Despite strong need, Kauai youth rehab facility remains empty 3 years after construction

HONOLULU (HawaiiNewsNow) – Construction of the Kauai Teen Treatment and Healing Center was completed three years ago. But the project, mostly funded by taxpayers, has yet to help a single child.

“The empty beds,” former Kauai County Councilman Mel Rapozo said during a tour of the property with Hawaii News Now. “How many lives could we have saved?”

Behind each door in the center, there is a glimpse of what could be: A safe place, a second chance. “So here is the dorm wing,” Rapozo said during the visit. “This will be their home.”

But despite two decades of planning and more than $7 million, it’s a vision that has yet to come true.

Rapozo has spent years advocating for the creation of a drug treatment center for hospitalized youth. It would be the first on the island. “The most difficult part of setting up a project like this is the terrain. It’s construction financing,” Rapozo said. “It’s all here. We are ready.


So why is no child being helped?

He says that all this time the only thing missing was a service provider.

Initially, Kauai County was supposed to be responsible for finding an agency to run the place after Grove Farm donated the property.

“When the land was given to the county, the condition was very simple,” Rapozo said. “The county was supposed to open this place for our kids in two years.”

But after negotiations with suppliers failed twice, the county council voted to return the property to Grove Farm last month. Meanwhile, drugs are increasingly infiltrating the lives of our young people.

A recently published survey of alcohol, tobacco and other drug use by students in Hawaii showed that approximately 1 in 10 middle and high school students had a probable substance use disorder indicating a craving. treatment.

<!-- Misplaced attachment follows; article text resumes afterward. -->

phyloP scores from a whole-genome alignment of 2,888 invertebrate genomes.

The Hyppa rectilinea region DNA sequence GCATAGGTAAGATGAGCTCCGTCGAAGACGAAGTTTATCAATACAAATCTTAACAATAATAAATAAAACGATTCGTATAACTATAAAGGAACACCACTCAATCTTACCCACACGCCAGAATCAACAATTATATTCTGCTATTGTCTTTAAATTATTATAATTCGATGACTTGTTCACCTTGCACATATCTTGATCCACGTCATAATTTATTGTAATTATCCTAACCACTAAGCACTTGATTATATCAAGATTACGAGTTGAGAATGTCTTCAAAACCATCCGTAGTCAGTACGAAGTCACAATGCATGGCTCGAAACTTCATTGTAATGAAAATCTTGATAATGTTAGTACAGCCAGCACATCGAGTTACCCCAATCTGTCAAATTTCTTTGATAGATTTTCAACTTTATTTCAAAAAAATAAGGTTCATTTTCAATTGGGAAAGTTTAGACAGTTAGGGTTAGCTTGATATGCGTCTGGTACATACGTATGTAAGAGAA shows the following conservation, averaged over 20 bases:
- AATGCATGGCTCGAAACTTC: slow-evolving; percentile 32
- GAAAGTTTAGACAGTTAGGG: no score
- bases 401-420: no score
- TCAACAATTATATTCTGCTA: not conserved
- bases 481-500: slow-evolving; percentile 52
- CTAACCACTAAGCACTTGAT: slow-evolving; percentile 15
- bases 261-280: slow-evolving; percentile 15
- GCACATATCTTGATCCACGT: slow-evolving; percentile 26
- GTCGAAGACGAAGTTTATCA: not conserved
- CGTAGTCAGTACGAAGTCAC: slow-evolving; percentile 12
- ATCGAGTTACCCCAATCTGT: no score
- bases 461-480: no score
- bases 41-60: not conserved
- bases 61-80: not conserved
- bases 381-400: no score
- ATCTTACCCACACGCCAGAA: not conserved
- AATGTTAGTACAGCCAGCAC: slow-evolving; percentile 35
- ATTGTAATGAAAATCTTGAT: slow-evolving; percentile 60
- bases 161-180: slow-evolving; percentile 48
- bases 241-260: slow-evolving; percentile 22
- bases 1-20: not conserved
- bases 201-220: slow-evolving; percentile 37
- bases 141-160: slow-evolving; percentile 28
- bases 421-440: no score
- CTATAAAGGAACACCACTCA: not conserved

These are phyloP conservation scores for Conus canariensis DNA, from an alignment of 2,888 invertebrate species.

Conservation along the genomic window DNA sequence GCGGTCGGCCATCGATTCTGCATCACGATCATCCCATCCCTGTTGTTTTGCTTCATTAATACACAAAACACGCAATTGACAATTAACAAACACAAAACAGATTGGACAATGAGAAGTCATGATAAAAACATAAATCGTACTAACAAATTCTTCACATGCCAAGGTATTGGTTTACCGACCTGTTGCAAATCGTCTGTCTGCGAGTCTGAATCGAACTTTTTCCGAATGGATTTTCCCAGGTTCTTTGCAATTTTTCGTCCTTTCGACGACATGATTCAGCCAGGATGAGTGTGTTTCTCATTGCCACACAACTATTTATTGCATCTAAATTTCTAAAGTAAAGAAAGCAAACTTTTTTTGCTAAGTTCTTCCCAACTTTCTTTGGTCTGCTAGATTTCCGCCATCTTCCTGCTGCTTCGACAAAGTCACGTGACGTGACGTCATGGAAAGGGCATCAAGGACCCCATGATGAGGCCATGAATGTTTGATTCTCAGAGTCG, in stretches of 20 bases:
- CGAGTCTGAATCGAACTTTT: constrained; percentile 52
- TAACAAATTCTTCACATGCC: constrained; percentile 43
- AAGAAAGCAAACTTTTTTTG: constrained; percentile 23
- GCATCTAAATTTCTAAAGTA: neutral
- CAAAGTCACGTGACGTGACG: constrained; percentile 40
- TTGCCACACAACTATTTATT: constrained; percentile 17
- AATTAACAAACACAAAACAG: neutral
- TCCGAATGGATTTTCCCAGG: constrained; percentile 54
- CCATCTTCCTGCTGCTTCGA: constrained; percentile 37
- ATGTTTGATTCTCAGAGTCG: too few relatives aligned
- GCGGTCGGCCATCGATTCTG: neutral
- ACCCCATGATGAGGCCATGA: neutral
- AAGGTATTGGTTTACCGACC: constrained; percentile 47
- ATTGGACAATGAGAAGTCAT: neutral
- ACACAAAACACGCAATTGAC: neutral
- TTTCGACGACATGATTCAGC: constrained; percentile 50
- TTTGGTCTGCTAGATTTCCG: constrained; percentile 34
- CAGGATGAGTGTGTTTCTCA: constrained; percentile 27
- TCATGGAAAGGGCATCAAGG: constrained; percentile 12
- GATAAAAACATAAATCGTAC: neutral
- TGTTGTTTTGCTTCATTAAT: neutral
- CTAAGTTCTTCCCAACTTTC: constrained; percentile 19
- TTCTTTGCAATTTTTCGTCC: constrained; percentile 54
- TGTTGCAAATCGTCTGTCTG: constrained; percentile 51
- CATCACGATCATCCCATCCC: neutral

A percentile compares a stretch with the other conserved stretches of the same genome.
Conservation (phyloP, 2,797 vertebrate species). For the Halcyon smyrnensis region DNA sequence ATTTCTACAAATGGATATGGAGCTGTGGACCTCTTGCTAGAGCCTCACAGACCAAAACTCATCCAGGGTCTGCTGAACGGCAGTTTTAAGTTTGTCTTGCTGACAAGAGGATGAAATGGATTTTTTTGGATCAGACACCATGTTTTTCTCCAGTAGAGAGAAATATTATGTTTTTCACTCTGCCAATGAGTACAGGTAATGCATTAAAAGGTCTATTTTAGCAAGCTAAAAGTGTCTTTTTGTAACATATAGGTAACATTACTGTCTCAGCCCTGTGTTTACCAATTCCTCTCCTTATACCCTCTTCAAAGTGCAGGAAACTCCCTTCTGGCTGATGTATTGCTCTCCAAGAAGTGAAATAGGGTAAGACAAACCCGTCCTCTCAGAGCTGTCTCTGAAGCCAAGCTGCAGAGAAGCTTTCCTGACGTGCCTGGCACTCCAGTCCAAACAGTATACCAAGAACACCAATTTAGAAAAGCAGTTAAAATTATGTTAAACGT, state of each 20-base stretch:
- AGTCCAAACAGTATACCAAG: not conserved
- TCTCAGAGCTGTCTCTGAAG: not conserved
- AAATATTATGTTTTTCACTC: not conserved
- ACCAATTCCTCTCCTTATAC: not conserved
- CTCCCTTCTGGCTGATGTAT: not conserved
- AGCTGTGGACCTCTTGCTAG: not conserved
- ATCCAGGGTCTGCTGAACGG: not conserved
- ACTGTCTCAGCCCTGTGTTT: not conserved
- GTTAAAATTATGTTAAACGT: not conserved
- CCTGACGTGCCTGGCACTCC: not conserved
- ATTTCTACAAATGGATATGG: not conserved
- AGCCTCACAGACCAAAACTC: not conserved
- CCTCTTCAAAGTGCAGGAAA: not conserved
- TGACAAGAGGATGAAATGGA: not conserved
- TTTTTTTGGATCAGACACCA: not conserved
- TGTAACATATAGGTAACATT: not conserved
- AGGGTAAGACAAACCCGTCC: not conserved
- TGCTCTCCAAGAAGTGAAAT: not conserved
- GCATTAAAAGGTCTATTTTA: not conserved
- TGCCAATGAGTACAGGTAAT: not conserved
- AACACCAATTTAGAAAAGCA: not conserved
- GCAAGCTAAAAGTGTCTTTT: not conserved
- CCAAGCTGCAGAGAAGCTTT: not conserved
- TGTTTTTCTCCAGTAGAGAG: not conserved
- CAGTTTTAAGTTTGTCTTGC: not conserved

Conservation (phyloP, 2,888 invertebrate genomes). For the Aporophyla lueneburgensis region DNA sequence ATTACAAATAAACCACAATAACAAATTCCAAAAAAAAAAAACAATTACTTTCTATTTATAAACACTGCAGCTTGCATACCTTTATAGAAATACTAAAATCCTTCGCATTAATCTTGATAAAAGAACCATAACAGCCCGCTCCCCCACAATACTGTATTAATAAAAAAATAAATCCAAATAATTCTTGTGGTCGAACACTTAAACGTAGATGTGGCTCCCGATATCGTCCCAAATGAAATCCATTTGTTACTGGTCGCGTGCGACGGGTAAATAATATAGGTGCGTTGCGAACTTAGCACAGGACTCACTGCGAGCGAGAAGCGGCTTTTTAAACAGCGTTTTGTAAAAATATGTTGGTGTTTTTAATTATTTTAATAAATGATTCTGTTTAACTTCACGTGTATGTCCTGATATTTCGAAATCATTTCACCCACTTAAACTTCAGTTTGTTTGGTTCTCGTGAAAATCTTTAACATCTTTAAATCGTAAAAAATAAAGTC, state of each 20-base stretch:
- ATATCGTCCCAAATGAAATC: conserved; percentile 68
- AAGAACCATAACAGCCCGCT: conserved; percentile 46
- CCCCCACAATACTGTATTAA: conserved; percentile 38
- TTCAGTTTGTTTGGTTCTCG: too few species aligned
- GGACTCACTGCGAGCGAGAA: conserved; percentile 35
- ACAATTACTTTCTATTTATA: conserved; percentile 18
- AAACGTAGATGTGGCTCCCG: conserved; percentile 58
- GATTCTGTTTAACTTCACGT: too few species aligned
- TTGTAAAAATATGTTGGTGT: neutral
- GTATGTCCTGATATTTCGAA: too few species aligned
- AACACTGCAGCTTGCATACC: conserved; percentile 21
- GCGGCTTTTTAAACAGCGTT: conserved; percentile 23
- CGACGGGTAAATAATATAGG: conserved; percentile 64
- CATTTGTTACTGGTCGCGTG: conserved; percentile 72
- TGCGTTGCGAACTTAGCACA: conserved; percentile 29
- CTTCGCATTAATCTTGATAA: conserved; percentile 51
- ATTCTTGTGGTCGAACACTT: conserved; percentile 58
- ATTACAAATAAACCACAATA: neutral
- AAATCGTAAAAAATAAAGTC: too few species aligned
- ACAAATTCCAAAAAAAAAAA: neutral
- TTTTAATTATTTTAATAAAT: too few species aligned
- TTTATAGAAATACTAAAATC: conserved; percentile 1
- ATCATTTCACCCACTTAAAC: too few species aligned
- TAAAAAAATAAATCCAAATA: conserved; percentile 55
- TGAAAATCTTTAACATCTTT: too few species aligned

And young people aren’t just experimenting with alcohol, nicotine and marijuana.

The study showed that students as young as eighth grade also tried methamphetamine, opiates and cocaine.

He also revealed that young people in Kauai use more drugs and alcohol than other parts of the state. “I can’t tell you how many times I received calls from parents. “Mel, help me. We have to help our child,” Rapozo said.

It’s the desperation the Thronas family knows all too well.

“My mother was fighting for this treatment center before my brother died,” Earl Thronas Jr. said. “She was fighting for this place when I was still in prison as an adult.”

Both siblings went to Kapaa High School. That’s when their addiction battles began.

“In no time, we regularly take cocaine at school. Every day,” Thronas said. “As we got older, the drugs kind of progressed in terms of severity.”

When Thronas was 15, he was sent to the mainland for treatment.

“Especially as a teenager, it’s hard to focus on your recovery when you’re already uprooted from your home and thousands of miles away from your family,” he said.

This cycle of addition continued for more than a decade until a fentanyl overdose nearly killed him last year.

Thronas says, “I quit. And I was seven days sober (from drugs) when I found my brother.

For him, walking through the empty corridors of the treatment center hurts his heart. The 28-year-old is now working to become a certified addiction counselor.

“I hope I can become a teen counselor here,” he said.

Rapozo added: “The fact that now it’s back, really in the hands of the community. We don’t have to deal with procurement laws. And we can go out and find the best operator to help our children.

Landowner Grove Farm also wants to open the facility, but needs help with financing.

“Kauai is not lacking in wealth. We just need a little to get this place open,” Rapozo said.

“It will change lives. But we have to start.

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